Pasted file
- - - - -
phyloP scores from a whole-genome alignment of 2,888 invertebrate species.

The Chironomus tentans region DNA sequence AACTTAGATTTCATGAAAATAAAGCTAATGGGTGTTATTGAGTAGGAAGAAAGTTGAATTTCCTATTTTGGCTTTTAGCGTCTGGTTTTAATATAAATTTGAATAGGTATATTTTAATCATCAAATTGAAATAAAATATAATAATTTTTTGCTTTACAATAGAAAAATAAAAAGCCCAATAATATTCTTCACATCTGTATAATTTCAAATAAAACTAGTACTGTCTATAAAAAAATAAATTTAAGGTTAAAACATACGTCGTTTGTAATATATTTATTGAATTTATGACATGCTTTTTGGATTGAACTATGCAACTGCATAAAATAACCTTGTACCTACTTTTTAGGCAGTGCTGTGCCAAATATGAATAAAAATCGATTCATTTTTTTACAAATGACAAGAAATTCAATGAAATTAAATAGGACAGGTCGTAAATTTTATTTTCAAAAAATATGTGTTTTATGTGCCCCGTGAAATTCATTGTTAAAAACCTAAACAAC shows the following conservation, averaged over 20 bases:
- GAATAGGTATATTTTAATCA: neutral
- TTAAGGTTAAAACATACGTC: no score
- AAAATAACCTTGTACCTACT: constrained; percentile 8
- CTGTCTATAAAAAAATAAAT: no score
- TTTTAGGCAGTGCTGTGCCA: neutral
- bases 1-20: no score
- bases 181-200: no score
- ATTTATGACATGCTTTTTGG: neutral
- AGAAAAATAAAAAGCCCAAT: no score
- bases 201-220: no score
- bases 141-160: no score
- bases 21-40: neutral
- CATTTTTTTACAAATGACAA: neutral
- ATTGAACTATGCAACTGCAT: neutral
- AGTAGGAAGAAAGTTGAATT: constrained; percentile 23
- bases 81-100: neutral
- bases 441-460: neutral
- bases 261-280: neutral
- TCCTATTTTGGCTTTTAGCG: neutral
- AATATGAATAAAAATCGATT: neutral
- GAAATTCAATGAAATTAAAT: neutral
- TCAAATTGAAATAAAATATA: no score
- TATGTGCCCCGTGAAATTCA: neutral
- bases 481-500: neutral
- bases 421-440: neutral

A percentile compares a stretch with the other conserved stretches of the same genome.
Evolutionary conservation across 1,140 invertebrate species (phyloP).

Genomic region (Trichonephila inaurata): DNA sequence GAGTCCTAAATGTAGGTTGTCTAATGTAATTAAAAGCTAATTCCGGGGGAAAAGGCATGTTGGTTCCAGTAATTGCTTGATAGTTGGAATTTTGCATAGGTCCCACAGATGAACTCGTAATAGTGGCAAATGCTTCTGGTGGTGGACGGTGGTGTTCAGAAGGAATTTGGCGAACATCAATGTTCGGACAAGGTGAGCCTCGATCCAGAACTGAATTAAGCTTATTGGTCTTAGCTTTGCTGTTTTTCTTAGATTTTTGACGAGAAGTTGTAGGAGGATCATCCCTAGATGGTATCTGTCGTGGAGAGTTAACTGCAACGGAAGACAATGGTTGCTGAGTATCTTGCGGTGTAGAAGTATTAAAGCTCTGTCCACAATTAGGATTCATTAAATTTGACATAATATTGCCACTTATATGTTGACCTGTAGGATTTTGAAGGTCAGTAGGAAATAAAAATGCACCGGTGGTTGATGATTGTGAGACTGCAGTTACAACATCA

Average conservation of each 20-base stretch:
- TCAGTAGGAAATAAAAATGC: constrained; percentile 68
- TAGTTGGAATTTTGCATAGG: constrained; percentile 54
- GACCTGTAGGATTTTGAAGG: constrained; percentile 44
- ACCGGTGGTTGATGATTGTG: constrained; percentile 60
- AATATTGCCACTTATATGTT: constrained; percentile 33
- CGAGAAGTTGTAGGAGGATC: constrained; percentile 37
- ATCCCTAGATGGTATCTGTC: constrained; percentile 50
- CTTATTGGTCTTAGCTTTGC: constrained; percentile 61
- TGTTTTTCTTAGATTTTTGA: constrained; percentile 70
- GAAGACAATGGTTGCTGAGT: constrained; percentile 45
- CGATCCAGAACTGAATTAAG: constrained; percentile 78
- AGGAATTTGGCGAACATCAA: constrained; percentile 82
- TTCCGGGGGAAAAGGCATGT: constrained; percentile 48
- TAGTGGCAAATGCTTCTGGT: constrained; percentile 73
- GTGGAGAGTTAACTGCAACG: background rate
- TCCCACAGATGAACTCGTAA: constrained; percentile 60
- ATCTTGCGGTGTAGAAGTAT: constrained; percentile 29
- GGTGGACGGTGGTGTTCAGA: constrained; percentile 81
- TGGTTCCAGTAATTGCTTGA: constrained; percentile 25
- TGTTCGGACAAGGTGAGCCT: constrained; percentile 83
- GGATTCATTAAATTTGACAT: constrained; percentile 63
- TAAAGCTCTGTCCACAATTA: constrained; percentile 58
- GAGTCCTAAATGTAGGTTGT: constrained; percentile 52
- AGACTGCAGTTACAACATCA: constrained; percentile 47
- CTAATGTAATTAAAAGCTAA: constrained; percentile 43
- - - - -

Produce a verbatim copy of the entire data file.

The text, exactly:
phyloP scores from a whole-genome alignment of 2,888 invertebrate species.

The Chironomus tentans region DNA sequence AACTTAGATTTCATGAAAATAAAGCTAATGGGTGTTATTGAGTAGGAAGAAAGTTGAATTTCCTATTTTGGCTTTTAGCGTCTGGTTTTAATATAAATTTGAATAGGTATATTTTAATCATCAAATTGAAATAAAATATAATAATTTTTTGCTTTACAATAGAAAAATAAAAAGCCCAATAATATTCTTCACATCTGTATAATTTCAAATAAAACTAGTACTGTCTATAAAAAAATAAATTTAAGGTTAAAACATACGTCGTTTGTAATATATTTATTGAATTTATGACATGCTTTTTGGATTGAACTATGCAACTGCATAAAATAACCTTGTACCTACTTTTTAGGCAGTGCTGTGCCAAATATGAATAAAAATCGATTCATTTTTTTACAAATGACAAGAAATTCAATGAAATTAAATAGGACAGGTCGTAAATTTTATTTTCAAAAAATATGTGTTTTATGTGCCCCGTGAAATTCATTGTTAAAAACCTAAACAAC shows the following conservation, averaged over 20 bases:
- GAATAGGTATATTTTAATCA: neutral
- TTAAGGTTAAAACATACGTC: no score
- AAAATAACCTTGTACCTACT: constrained; percentile 8
- CTGTCTATAAAAAAATAAAT: no score
- TTTTAGGCAGTGCTGTGCCA: neutral
- bases 1-20: no score
- bases 181-200: no score
- ATTTATGACATGCTTTTTGG: neutral
- AGAAAAATAAAAAGCCCAAT: no score
- bases 201-220: no score
- bases 141-160: no score
- bases 21-40: neutral
- CATTTTTTTACAAATGACAA: neutral
- ATTGAACTATGCAACTGCAT: neutral
- AGTAGGAAGAAAGTTGAATT: constrained; percentile 23
- bases 81-100: neutral
- bases 441-460: neutral
- bases 261-280: neutral
- TCCTATTTTGGCTTTTAGCG: neutral
- AATATGAATAAAAATCGATT: neutral
- GAAATTCAATGAAATTAAAT: neutral
- TCAAATTGAAATAAAATATA: no score
- TATGTGCCCCGTGAAATTCA: neutral
- bases 481-500: neutral
- bases 421-440: neutral

A percentile compares a stretch with the other conserved stretches of the same genome.
Evolutionary conservation across 1,140 invertebrate species (phyloP).

Genomic region (Trichonephila inaurata): DNA sequence GAGTCCTAAATGTAGGTTGTCTAATGTAATTAAAAGCTAATTCCGGGGGAAAAGGCATGTTGGTTCCAGTAATTGCTTGATAGTTGGAATTTTGCATAGGTCCCACAGATGAACTCGTAATAGTGGCAAATGCTTCTGGTGGTGGACGGTGGTGTTCAGAAGGAATTTGGCGAACATCAATGTTCGGACAAGGTGAGCCTCGATCCAGAACTGAATTAAGCTTATTGGTCTTAGCTTTGCTGTTTTTCTTAGATTTTTGACGAGAAGTTGTAGGAGGATCATCCCTAGATGGTATCTGTCGTGGAGAGTTAACTGCAACGGAAGACAATGGTTGCTGAGTATCTTGCGGTGTAGAAGTATTAAAGCTCTGTCCACAATTAGGATTCATTAAATTTGACATAATATTGCCACTTATATGTTGACCTGTAGGATTTTGAAGGTCAGTAGGAAATAAAAATGCACCGGTGGTTGATGATTGTGAGACTGCAGTTACAACATCA

Average conservation of each 20-base stretch:
- TCAGTAGGAAATAAAAATGC: constrained; percentile 68
- TAGTTGGAATTTTGCATAGG: constrained; percentile 54
- GACCTGTAGGATTTTGAAGG: constrained; percentile 44
- ACCGGTGGTTGATGATTGTG: constrained; percentile 60
- AATATTGCCACTTATATGTT: constrained; percentile 33
- CGAGAAGTTGTAGGAGGATC: constrained; percentile 37
- ATCCCTAGATGGTATCTGTC: constrained; percentile 50
- CTTATTGGTCTTAGCTTTGC: constrained; percentile 61
- TGTTTTTCTTAGATTTTTGA: constrained; percentile 70
- GAAGACAATGGTTGCTGAGT: constrained; percentile 45
- CGATCCAGAACTGAATTAAG: constrained; percentile 78
- AGGAATTTGGCGAACATCAA: constrained; percentile 82
- TTCCGGGGGAAAAGGCATGT: constrained; percentile 48
- TAGTGGCAAATGCTTCTGGT: constrained; percentile 73
- GTGGAGAGTTAACTGCAACG: background rate
- TCCCACAGATGAACTCGTAA: constrained; percentile 60
- ATCTTGCGGTGTAGAAGTAT: constrained; percentile 29
- GGTGGACGGTGGTGTTCAGA: constrained; percentile 81
- TGGTTCCAGTAATTGCTTGA: constrained; percentile 25
- TGTTCGGACAAGGTGAGCCT: constrained; percentile 83
- GGATTCATTAAATTTGACAT: constrained; percentile 63
- TAAAGCTCTGTCCACAATTA: constrained; percentile 58
- GAGTCCTAAATGTAGGTTGT: constrained; percentile 52
- AGACTGCAGTTACAACATCA: constrained; percentile 47
- CTAATGTAATTAAAAGCTAA: constrained; percentile 43